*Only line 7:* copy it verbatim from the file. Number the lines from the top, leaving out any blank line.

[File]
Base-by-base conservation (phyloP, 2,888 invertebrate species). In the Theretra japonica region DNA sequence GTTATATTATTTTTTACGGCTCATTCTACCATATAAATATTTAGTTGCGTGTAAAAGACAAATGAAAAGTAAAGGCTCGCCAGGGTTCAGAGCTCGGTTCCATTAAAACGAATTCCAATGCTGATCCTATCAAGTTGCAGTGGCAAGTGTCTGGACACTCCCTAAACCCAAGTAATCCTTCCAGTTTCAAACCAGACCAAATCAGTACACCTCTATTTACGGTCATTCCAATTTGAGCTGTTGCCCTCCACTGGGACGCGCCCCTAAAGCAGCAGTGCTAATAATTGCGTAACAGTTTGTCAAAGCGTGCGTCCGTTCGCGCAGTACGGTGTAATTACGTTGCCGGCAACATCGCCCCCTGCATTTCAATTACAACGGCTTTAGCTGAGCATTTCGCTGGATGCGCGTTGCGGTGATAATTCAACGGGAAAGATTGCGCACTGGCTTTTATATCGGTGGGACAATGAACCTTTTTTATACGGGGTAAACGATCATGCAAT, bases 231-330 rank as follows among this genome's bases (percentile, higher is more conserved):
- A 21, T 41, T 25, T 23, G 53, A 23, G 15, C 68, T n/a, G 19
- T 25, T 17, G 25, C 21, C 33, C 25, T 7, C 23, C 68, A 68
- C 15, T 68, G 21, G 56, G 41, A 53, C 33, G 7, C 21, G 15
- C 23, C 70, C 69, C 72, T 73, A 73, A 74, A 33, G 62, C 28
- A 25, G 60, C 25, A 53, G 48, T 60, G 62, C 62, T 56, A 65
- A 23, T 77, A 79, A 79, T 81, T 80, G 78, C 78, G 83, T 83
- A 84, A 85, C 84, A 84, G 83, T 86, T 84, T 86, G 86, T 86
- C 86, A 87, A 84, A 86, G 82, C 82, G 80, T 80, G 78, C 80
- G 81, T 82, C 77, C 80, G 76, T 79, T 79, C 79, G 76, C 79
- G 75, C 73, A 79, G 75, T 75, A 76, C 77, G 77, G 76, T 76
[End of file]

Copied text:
- A 23, T 77, A 79, A 79, T 81, T 80, G 78, C 78, G 83, T 83